Print Edition - 2015-01-16 | News
Govt to start social health protection plan
Jan 15, 2015-
The government has decided to provide 10 health care services under its “Social Health Protection Programme” that will soon be piloted in three districts.
Earlier, the government had proposed the services under “Health Insurance Programme” which was objected to by Ministry of Law over the use of word “insurance”. The Law Ministry had suggested that the model to be run by Ministry of Health and Population (MoHP) was not in line with the Insurance Act 1992.
Under the programme, the government will provide, preventive and curative services, treatment and testing facilities, safe motherhood programme, treatment services or equipment, medicines, vaccination and other programmes, hospital beds and food facilities, new born treatment, ambulance services, physical and mental rehabilitation services and other health services that are deemed important by the “Social Health Protection Committee.”
The Cabinet in December last year had consented to form the seven-member Social Health Protection Committee comprising secretary of Health and Population Ministry as the chairperson and Finance Ministry joint-secretary and independent experts as members. This committee will also have an executive director who will look into the day-to-day activities.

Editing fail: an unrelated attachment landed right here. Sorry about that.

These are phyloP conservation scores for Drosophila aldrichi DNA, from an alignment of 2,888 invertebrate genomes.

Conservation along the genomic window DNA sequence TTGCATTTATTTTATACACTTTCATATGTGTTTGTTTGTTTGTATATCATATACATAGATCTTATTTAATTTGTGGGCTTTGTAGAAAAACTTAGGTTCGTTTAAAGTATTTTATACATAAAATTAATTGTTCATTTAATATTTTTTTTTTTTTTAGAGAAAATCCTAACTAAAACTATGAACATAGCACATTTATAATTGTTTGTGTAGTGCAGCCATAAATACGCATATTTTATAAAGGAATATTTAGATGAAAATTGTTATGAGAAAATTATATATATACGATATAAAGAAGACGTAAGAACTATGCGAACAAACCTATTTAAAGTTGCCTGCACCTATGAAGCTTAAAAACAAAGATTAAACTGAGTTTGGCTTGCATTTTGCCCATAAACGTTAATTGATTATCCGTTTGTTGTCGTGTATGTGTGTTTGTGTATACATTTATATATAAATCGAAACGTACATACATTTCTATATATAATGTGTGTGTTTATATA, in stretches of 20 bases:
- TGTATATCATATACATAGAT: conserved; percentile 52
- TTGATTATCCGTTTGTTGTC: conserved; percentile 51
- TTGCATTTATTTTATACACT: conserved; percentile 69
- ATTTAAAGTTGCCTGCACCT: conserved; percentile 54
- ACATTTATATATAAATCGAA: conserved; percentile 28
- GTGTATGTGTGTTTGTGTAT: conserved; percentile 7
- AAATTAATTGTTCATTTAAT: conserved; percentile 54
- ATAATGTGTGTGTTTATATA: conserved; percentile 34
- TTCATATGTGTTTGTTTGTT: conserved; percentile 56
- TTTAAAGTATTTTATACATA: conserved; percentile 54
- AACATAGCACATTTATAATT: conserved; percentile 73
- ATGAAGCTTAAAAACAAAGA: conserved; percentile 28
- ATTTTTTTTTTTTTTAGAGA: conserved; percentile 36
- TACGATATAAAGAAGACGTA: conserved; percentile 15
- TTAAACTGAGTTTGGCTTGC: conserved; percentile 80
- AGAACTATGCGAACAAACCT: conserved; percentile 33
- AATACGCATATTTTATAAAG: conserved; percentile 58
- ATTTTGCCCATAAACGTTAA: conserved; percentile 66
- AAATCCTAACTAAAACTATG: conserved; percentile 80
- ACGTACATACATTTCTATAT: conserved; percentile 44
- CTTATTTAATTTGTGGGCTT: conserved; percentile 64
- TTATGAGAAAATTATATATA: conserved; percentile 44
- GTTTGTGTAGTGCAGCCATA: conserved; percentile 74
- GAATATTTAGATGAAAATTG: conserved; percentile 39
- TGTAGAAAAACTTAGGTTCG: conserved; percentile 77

Kedar Bahadur Adhikari, joint-secretary at the MoHP, said since some of the services are being already provided for free by the government, they will soon align these services with the social protection programme.
The government has been providing around 70 drugs and maternity care and other services for free through various health facilities across the country.
With the Cabinet giving a nod to form the committee that would oversee the programme, Adhikari said once it is published in Nepal Gazette, the panel will hold meetings to discuss ways to take the programme forward. He said crucial factors, including the benefit packages to be provided and insurance amount to be paid, are yet to be clarified.
Dr Devi Prasai, a health economist, said the basic health services are already free in line with constitutional mandate. “Now the rest of the services should be included in the social protection programme. Here premiums of poor and marginalised are paid by the government while people with an ability to pay have to pay on their own,” he said.
He said since the state is not in position to replicate insurance models of any country worldwide, this programme will help minimise the burden incurred to families while seeking health services.
Published: 16-01-2015 09:38